Muhammad said that gratitude for the abundance you’ve received is the best insurance that the abundance will continue.
Lao Tzu said that if you rejoice in the way things are, the whole world will belong to you.
Krishna said that whatever he is offered, he accepts with joy.
And Jesus said thank you before he performed each miracle.
Our ancients certainly knew the power of gratitude. ‘Thank you,’ the magical words, as Rhonda Byrne says in her The Secret Gratitude Book, can actually do wonders. Various studies back up the effects and impacts of practicing gratitude. When times are tough, and you are working relentlessly hard, it is important to remember the power of the little things. We hope that this post will act as a reminder that there is always something to be grateful for around us, and that someone is thankful for your hard work. Being grateful could make you love your life. So, let 2020 be the year that we add gratitude to our to-do list because it can change your life.
The benefits of practicing gratitude are nearly endless. Research by UC Davis psychologist Robert Emmons (the author of Thanks!: How the New Science of Gratitude Can Make You Happier), has shown that people who regularly practice gratitude and reflect upon the things they’re thankful for experience more positive emotions, feel more alive, sleep better, express more compassion and kindness, and even have better immune systems. And gratitude doesn’t need to be reserved just for the big moments because we can just as effortlessly be grateful for a promotion at work, as we can for a delicious piece of cake.
“Cultivate the habit of being grateful for every good thing that comes to you, and to give thanks continuously. And because all things have contributed to your advancement, you should include all things in your gratitude.”― Ralph Waldo Emerson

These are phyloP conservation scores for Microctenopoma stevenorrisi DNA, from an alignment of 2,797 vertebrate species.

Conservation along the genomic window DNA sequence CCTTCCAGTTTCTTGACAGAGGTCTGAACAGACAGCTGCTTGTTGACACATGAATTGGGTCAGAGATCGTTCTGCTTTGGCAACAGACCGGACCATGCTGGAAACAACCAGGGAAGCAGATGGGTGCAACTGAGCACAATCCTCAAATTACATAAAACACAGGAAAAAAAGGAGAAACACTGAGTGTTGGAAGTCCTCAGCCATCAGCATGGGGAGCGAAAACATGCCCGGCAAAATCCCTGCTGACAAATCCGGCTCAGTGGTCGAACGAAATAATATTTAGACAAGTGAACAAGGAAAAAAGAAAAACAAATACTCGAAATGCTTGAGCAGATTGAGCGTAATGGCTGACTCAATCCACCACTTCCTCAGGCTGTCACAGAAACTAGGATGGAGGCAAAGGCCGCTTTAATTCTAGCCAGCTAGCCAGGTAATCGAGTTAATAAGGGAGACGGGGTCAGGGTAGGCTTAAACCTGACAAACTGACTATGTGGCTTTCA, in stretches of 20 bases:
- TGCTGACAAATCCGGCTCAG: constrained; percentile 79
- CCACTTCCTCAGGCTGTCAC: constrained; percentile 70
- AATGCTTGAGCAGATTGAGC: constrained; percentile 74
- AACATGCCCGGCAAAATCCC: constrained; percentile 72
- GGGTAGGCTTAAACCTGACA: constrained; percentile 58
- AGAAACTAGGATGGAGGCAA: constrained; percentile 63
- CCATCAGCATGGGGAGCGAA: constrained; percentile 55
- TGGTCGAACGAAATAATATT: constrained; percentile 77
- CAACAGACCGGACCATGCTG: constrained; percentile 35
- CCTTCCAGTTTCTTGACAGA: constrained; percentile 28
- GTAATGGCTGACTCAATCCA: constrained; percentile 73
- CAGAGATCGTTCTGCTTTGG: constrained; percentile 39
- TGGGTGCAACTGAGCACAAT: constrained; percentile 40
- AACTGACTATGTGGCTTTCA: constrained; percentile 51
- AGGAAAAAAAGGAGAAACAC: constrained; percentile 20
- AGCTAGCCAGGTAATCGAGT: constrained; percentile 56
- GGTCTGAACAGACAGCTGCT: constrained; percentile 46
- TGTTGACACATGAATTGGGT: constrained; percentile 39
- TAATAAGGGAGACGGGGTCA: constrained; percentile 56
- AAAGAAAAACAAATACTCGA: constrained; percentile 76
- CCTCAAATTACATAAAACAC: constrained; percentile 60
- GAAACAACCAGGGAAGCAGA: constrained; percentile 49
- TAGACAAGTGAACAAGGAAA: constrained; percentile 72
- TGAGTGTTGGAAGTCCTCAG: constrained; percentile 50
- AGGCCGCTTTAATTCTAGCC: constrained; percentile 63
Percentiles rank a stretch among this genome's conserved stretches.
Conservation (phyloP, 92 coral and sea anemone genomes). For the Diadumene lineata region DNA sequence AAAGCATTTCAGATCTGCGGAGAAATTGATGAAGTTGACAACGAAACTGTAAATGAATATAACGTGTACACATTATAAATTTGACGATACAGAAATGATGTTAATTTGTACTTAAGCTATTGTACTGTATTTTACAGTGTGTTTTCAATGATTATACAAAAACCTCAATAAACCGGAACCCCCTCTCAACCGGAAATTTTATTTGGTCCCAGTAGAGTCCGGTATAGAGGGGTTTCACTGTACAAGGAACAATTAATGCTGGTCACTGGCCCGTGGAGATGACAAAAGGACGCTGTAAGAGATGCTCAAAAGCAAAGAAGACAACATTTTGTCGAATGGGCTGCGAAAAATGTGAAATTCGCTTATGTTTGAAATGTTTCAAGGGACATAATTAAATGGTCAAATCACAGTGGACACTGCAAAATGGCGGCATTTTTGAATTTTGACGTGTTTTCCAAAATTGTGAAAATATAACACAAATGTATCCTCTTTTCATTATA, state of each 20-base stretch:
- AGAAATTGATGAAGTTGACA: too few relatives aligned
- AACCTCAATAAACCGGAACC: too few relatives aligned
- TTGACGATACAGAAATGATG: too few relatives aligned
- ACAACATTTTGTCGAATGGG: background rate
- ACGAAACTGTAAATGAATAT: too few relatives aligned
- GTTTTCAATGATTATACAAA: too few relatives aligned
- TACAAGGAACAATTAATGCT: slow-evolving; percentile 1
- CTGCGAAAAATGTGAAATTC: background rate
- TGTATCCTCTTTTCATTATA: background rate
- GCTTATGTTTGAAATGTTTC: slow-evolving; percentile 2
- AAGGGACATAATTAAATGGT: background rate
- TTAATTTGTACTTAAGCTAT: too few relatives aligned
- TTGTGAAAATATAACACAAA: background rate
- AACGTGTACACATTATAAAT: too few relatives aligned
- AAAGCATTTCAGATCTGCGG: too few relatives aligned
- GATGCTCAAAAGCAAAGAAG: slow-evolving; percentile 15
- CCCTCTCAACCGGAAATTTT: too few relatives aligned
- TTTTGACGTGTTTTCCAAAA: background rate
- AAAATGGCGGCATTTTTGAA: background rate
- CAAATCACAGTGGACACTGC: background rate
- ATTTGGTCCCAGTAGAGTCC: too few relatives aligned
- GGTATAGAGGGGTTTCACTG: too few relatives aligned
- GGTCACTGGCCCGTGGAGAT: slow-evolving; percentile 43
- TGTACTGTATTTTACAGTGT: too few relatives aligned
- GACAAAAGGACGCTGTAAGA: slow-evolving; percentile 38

What does gratitude mean?
The dictionary’s definition of gratitude: ‘the quality of being thankful; readiness to show appreciation for and to return kindnesses.’ But we like this version from the Harvard Medical School better as it provides more detail: “a thankful appreciation for what an individual receives, whether tangible or intangible. With gratitude, people acknowledge the goodness in their lives … As a result, gratitude also helps people connect to something larger than themselves as individuals – whether to other people, nature, or a higher power”
The bunch of recent studies from august institutions have linked gratitude to wellbeing, both physical and mental. One of our favorites: “more gratitude was associated with better mood, better sleep, less fatigue and lower levels of inflammatory biomarkers related to cardiac health” (American Psychological Association).
Research aside, I am sure a lot of us have wondered how to be grateful, given our often messy lives: finances in the doldrums, career going downhill, or relationship with our significant other almost over…And these findings, compelling as they are, haven’t made us make gratitude a habit. More often than not, we have ended up vegetating in front of the television. Internet research, however, showed us that gratitude has helped numerous people including Roz Savage, the first woman to row solo across three oceans, who used it to stay motivated.
We discovered that the attitude of gratitude only needs some practice and constant effort to help us maintain it in the long term. Here are some of the ways to look at the brighter side of your story.
1. A Gratitude Journal
This is one of the most talked-about ways to practice gratitude. It simply requires you to write what you feel thankful for and to do it every day, without a miss. Write about the good things that you have felt throughout the day in your gratitude journal. Jot down your blessings today and you will be surprised by the number. You can also be grateful that you can read this article!